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Understanding Triggers and Managing PTSD Symptoms After Sexual Abuse

Sexual abuse is a deeply personal crime that can completely upend your life. It is normal to suffer symptoms of post-traumatic stress disorder (PTSD) as a survivor of sexual abuse or assault. While it can be difficult to live with PTSD, there are steps you can take to manage your symptoms, improve your quality of life and feel more like yourself again. Remember: it is always okay to ask for help from professionals when you need it.

What Are PTSD Triggers?

Being a victim of sexual violence can lead to short-term or long-term post-traumatic stress disorder, which is characterized by sudden feelings of fear, anxiety or panic, flashbacks, intrusive thoughts, nightmares, trouble sleeping, difficulty concentrating, and irritability. A PTSD trigger is a stimulus that evokes unpleasant or distressing sensations associated with a traumatic event.

For a sexual abuse survivor, PTSD triggers may include:

  • Being in a setting or situation that is similar to where the incident took place.
  • Sensory triggers, such as tactile sensations, smells, tastes, sights or sounds.
  • Specific words or phrases that are reminders of the abuse.
  • Certain people, such as an individual who looks like the perpetrator.
  • Dates or anniversaries associated with the sexual abuse.
  • Environmental cues, such as activities, objects or circumstances.
  • Emotional states or internal sensations, such as certain thoughts or feelings.
  • Social interactions and relationships with others.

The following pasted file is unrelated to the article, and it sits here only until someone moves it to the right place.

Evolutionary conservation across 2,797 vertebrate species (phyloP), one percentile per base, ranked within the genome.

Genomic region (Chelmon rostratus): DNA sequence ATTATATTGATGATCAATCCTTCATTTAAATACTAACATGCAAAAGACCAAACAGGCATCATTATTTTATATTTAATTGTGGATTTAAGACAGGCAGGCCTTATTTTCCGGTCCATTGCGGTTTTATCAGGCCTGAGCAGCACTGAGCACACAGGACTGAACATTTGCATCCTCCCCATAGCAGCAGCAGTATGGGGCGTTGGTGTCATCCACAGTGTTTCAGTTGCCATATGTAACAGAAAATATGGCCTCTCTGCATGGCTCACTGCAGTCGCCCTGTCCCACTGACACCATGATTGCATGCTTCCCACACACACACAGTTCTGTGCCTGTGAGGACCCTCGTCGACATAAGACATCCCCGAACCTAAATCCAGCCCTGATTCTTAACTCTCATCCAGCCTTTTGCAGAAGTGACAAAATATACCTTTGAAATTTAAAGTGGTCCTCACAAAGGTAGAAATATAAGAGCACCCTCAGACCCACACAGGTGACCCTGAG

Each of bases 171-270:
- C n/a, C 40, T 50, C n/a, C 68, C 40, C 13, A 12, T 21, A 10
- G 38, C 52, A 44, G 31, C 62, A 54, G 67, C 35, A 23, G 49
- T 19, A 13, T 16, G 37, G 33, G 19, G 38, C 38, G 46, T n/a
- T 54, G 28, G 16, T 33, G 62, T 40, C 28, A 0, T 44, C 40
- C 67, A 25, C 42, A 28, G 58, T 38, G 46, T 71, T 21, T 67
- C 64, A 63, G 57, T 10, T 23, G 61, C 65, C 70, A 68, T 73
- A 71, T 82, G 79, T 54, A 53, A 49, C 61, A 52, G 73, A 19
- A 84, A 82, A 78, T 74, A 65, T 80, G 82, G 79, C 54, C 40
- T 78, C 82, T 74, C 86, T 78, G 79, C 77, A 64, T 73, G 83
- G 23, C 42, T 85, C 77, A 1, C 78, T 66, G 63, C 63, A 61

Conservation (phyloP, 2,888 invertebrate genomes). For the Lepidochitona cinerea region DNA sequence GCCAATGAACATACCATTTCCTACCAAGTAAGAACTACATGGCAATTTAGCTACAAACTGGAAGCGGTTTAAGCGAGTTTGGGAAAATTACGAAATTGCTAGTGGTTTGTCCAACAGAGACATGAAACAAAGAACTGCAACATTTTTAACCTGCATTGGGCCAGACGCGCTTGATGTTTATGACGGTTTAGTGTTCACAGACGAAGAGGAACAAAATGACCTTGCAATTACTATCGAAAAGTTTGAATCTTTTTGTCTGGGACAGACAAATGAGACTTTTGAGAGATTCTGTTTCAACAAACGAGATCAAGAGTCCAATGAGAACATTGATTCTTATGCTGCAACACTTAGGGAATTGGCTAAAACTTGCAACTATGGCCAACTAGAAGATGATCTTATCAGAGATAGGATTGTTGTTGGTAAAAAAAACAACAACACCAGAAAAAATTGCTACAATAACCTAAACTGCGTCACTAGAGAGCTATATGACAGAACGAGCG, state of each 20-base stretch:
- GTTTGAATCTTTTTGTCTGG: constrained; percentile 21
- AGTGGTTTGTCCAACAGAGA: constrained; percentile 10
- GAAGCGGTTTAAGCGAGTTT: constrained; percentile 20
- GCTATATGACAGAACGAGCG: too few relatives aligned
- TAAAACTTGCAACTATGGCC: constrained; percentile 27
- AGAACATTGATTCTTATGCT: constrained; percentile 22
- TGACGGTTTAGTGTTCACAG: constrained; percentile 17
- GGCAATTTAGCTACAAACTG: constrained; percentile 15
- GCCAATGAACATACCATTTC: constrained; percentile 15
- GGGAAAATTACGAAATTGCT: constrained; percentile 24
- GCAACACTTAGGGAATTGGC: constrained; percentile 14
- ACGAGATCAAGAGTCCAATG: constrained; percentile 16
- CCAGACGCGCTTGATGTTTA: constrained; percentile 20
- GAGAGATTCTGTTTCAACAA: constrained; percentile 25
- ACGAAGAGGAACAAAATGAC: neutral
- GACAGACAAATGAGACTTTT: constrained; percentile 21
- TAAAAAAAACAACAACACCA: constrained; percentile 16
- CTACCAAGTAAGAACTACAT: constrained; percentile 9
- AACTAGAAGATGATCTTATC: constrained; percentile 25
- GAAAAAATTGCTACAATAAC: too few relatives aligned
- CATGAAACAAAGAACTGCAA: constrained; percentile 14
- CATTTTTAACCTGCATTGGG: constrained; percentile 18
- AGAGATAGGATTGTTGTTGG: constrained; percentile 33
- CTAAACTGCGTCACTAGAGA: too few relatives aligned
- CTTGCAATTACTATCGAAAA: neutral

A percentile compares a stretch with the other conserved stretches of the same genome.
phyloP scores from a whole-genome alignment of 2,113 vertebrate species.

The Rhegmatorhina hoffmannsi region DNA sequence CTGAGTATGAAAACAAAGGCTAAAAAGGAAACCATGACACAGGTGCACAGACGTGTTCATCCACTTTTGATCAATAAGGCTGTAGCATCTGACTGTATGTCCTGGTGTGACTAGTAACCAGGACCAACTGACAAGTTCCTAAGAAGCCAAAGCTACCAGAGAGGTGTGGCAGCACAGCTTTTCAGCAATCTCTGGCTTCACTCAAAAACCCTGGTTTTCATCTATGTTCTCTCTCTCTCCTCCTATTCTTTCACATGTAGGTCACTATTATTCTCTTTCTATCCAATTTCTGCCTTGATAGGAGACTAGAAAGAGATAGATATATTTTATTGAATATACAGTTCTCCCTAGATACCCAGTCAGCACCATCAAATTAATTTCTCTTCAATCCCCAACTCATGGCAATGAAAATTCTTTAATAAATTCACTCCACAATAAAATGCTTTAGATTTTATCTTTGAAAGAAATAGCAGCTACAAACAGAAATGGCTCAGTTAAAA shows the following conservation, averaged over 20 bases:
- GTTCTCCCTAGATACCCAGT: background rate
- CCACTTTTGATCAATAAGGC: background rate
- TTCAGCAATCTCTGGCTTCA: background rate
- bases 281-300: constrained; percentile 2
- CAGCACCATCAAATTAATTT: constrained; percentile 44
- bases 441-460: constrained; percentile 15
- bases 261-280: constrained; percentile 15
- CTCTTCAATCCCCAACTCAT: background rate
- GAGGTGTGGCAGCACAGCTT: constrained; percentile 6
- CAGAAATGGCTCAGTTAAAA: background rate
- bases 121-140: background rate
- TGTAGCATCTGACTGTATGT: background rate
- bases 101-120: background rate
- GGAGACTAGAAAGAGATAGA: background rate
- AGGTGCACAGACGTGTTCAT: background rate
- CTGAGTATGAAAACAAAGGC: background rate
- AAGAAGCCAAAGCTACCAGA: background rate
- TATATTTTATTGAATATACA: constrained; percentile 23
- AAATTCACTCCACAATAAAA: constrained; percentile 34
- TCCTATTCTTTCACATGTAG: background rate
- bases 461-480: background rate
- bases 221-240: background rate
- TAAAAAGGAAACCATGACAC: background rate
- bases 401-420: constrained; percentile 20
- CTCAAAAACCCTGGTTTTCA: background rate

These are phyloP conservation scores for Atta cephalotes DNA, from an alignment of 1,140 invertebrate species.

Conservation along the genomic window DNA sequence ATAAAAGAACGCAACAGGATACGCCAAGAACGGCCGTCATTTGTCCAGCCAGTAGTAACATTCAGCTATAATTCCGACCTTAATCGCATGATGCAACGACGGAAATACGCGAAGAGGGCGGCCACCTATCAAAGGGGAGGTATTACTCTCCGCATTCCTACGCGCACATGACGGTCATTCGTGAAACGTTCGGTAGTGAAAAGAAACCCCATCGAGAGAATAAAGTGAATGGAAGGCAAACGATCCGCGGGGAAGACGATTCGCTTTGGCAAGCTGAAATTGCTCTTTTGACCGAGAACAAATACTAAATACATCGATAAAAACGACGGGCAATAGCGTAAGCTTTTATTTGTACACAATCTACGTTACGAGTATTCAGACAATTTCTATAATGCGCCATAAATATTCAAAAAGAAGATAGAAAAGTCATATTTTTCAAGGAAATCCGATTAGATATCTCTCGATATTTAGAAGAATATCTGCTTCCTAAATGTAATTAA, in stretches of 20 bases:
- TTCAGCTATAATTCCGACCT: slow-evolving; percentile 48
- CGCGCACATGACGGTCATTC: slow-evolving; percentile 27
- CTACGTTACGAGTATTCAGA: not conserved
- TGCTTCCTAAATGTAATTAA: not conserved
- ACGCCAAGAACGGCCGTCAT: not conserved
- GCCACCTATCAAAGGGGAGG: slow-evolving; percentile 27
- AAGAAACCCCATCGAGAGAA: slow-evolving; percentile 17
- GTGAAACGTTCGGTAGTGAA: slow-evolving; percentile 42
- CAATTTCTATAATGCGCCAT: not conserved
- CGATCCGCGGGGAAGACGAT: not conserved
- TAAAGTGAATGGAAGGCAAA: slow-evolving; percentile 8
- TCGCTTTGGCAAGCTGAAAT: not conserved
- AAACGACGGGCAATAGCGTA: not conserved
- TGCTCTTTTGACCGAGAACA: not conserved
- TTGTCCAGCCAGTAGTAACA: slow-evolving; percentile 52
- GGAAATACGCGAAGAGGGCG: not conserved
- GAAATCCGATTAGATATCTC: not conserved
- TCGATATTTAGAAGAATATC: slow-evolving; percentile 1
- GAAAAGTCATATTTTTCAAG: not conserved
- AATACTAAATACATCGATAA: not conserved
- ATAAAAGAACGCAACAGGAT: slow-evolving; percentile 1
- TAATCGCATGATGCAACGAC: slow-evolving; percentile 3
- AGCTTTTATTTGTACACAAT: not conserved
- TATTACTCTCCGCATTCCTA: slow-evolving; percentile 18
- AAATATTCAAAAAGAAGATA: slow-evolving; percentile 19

Triggers can unexpectedly make someone with PTSD feel unsafe, scared, anxious and out of control. A trigger can bring on a physical, mental and emotional reaction. As someone with PTSD from sexual trauma, it is important to learn and identify your triggers. This can help you avoid and cope with them.

How to Cope With Sexual Abuse PTSD Triggers

Triggers can vary widely from person to person. They can arise unexpectedly and may not be immediately unnoticeable in the moment. For these reasons, triggers can be difficult to always avoid. A better solution is to learn how to manage and cope with triggers if they occur. 

When triggered, there are techniques and strategies you can use to help manage a distressing reaction, such as:

  • Deep-breathing exercises 
  • Mindfulness meditation
  • Grounding techniques
  • Self-soothing actions
  • Peaceful visualizations
  • Progressive muscle relaxation

Trauma-focused therapy can be particularly helpful to sexual abuse survivors with lingering PTSD. This type of therapy can help you process the abuse and reduce distressing episodes of PTSD symptoms and triggers. It may involve cognitive-behavioral therapy, eye movement desensitization and reprocessing, and other types of therapies.

Safety Planning and Support

Safety planning is a concept that can help soothe PTSD symptoms by helping you feel more in control. It involves developing a plan that outlines steps you can take to ensure your well-being if triggered. These steps may include deep breathing, contacting someone for support, removing yourself from the triggering situation and seeking professional help if needed.

Solutions are available to deal with symptoms of PTSD after a sexual assault. You should always seek professional help as you embark on your healing journey. The help and support you receive from therapists, counselors, psychiatrists, doctors, support groups, and friends and family can be invaluable as you navigate this difficult time. You can learn how to protect your mental health and manage your symptoms to live the life you were meant to.